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I'm modeling a specific hill. I have a topographical map of the hill and wish to plot the 1 meter height contour lines accurately. What's the best way to do this?

I cannot find a tutorial like this on Blender, but found one for 3ds Max: https://www.youtube.com/watch?v=EVuY3dBYQfk (from 1:55).

The image below shows a model I made in sketchup; I created a plane, drew in the squiggly lines with its freehand line tool, then extrude.

enter image description here

enter image description here

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Assuming your landscape is a mesh, you may try the following:

  1. add a plane a little bigger than your landscape, and at the base (or lower than) of landscape
  2. with plane selected, and under "modifier tab", you add an "array" modifier. You set to constant offset, X and Y to 0, Z to a distance that suits your needs, and you should increase the count to get as much planes as you need to cover the top (or pass a bit) of your landscape). If your landscape is in "real" scale, you can set the Z to 10m, to get the 10m isocontours.
  3. with plane selected, under "boolean" you set to "intersect" with the landscape
  4. apply your modifiers to the plane (you will have horizontal planes by choosen iso Z value)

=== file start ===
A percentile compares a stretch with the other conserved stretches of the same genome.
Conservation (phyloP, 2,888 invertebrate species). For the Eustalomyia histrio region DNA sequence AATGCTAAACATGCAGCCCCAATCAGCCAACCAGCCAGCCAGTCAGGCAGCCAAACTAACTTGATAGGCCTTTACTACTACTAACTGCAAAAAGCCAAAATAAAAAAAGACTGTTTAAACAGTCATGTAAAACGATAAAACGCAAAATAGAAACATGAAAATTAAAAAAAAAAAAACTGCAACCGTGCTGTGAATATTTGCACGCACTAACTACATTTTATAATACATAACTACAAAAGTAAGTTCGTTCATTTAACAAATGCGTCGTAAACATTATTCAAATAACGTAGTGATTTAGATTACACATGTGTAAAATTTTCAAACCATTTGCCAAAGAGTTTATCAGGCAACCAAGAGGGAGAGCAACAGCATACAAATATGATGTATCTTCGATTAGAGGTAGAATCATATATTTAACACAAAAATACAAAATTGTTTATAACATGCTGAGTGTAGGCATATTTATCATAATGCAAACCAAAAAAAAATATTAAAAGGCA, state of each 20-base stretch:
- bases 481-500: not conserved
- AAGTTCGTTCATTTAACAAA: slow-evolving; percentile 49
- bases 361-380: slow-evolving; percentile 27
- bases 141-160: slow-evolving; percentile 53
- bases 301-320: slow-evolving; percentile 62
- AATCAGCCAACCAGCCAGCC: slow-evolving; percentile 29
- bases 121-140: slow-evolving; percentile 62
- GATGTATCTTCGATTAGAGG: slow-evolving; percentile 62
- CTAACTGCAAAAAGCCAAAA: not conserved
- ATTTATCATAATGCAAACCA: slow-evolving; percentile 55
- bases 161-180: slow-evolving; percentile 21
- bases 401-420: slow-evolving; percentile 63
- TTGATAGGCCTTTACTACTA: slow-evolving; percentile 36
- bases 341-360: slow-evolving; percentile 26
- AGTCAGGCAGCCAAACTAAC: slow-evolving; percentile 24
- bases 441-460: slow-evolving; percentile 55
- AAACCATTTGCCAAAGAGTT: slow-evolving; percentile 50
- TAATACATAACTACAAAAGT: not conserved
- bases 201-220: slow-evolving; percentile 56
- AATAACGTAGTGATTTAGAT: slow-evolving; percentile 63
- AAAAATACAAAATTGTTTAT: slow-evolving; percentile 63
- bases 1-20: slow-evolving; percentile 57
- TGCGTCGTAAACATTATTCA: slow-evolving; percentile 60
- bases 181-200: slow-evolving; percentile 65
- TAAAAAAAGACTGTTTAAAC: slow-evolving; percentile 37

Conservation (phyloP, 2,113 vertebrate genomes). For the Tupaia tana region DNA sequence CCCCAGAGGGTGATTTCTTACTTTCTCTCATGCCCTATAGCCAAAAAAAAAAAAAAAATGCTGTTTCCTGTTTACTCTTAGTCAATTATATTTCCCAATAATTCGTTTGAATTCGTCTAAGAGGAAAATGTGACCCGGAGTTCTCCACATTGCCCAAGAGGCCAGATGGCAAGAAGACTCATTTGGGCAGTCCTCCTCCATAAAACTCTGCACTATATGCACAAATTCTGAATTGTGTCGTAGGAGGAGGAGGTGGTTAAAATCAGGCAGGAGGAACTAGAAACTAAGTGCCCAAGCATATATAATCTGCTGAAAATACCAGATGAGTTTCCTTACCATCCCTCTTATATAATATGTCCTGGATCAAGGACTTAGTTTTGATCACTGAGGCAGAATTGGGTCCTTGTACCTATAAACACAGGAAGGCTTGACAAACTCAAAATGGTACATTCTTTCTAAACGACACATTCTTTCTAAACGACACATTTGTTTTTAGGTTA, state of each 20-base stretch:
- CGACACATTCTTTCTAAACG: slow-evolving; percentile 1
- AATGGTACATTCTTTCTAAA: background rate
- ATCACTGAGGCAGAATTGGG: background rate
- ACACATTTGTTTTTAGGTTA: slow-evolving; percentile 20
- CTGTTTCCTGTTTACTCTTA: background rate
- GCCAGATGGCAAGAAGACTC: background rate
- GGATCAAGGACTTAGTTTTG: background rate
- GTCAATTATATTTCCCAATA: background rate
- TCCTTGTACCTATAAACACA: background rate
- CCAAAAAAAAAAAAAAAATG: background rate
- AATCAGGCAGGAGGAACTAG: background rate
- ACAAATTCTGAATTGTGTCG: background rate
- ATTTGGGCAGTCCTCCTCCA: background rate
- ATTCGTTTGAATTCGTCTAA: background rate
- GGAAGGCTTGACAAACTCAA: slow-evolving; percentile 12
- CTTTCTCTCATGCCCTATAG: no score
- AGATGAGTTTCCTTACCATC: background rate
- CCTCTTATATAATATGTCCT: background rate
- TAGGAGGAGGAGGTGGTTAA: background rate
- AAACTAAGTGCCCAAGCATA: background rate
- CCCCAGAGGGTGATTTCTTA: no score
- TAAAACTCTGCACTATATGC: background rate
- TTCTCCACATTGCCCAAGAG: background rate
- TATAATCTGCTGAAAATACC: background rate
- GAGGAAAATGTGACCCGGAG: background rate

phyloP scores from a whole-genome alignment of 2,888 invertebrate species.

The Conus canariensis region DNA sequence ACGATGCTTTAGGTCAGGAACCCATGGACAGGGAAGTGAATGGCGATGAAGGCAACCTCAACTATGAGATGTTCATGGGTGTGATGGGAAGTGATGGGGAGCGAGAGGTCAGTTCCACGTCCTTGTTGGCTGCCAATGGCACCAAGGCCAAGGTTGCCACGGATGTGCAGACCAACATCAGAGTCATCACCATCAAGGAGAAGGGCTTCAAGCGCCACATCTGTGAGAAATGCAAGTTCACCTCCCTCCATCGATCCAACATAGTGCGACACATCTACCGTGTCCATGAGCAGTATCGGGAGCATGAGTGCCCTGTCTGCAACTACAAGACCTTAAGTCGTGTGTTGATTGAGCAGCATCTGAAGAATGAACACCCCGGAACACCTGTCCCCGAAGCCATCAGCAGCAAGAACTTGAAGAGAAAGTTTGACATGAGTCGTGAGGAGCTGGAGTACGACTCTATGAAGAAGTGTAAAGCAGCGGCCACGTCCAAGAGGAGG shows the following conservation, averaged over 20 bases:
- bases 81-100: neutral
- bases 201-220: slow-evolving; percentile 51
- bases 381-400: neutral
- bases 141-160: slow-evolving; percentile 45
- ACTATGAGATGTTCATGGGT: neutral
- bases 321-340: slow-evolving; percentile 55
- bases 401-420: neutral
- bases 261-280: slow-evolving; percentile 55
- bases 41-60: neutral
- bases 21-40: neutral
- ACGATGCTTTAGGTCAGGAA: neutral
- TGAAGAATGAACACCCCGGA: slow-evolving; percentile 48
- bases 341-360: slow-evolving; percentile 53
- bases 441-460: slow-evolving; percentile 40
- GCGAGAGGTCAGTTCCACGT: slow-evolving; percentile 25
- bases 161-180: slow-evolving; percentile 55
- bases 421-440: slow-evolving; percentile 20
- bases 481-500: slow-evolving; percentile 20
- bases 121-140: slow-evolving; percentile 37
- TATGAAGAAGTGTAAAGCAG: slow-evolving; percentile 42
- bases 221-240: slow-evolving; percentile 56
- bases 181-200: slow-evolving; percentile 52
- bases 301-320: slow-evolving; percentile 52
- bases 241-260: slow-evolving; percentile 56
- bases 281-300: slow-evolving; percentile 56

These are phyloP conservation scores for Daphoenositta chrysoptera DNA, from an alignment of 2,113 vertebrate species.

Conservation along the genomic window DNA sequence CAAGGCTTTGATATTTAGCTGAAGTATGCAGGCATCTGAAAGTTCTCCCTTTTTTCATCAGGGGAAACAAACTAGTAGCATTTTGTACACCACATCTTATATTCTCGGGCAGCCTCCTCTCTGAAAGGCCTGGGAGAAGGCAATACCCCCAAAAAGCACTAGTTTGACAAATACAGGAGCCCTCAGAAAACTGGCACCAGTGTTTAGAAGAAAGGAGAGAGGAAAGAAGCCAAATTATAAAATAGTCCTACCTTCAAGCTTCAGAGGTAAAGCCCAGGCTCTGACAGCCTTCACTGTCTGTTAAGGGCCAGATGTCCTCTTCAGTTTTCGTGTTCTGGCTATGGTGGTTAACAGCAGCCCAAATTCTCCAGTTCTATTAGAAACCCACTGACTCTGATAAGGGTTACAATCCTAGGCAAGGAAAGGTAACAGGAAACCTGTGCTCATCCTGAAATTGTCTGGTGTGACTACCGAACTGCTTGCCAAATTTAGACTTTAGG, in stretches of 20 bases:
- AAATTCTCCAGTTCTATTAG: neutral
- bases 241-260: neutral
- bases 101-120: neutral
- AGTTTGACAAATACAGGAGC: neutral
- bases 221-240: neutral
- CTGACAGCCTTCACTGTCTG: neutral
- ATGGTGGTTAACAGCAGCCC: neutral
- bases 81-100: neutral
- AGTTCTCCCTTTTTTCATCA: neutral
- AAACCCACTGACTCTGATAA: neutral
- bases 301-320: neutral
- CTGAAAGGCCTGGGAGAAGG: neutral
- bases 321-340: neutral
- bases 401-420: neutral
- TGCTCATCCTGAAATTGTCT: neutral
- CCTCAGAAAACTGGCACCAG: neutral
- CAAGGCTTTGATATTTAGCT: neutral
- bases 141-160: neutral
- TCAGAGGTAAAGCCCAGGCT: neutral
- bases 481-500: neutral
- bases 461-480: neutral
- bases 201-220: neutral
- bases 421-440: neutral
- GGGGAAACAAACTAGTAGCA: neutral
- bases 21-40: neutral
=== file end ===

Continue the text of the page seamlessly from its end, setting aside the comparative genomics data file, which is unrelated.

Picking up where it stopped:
5. press "space", write "convert to" and select "curve from mesh/text" (you will convert the planes to lines, to get their perimeter - if you need, you can then increase thickness of lines, etc)
  6. optional step if you want to control the material (colours, etc) of your contours: you again "convert to" "mesh from curve/text"

Following the exact steps mentioned above you get the following result:

enter image description here enter image description here

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  • $\begingroup$ Thanks for your help. I'm new to Blender; I followed your instructions up to 3 and am a bit lost. How did you get the contour lines in? Is there a tool where I can draw them in? Because I need to trace them off an image file (jpg, png, etc). I added another image above to show how I did that big model in Sketchup; not sure if Blender has the same modeling process though. $\endgroup$ – Silk Mar 28 at 7:27
  • $\begingroup$ considering your new information you can add "curves" than draw them along the isocontours. Then press "G", then "Z", to grab and move on Z axis, then you type how much you want to move (example: G then Z then 10m). When all iscontours are drawn, you select them all, and join them into a single object. Then you triangulate the surface. This way, in my opinion is not the most suitable. You should trace the isocontours on QGIS, assign a Z value for each, then export to obj, or directly in QGIS build the DTM. Follow the next instructions: makoj.com/blog/2018/april/contours-dem $\endgroup$ – MCunha Mar 28 at 9:34
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I am not expert, but seeing your detailed layers of planes extruding little by little like that, and they are not connecting to each other, I think you can use Bezier Curve, and add extrude to the Geometry tab. Or you can convert the curve into mesh and extrude them. For exact dimension of 1m, by default Blender is using meter, so 1 unit of Blender is 1 meter, check Scene Properties > Units.

So, this is simplified example from what I understand to what you want: Example terrain layers with extruded bezier curve The dimension is accessed from 3D View, press N to toggle show/hide it.

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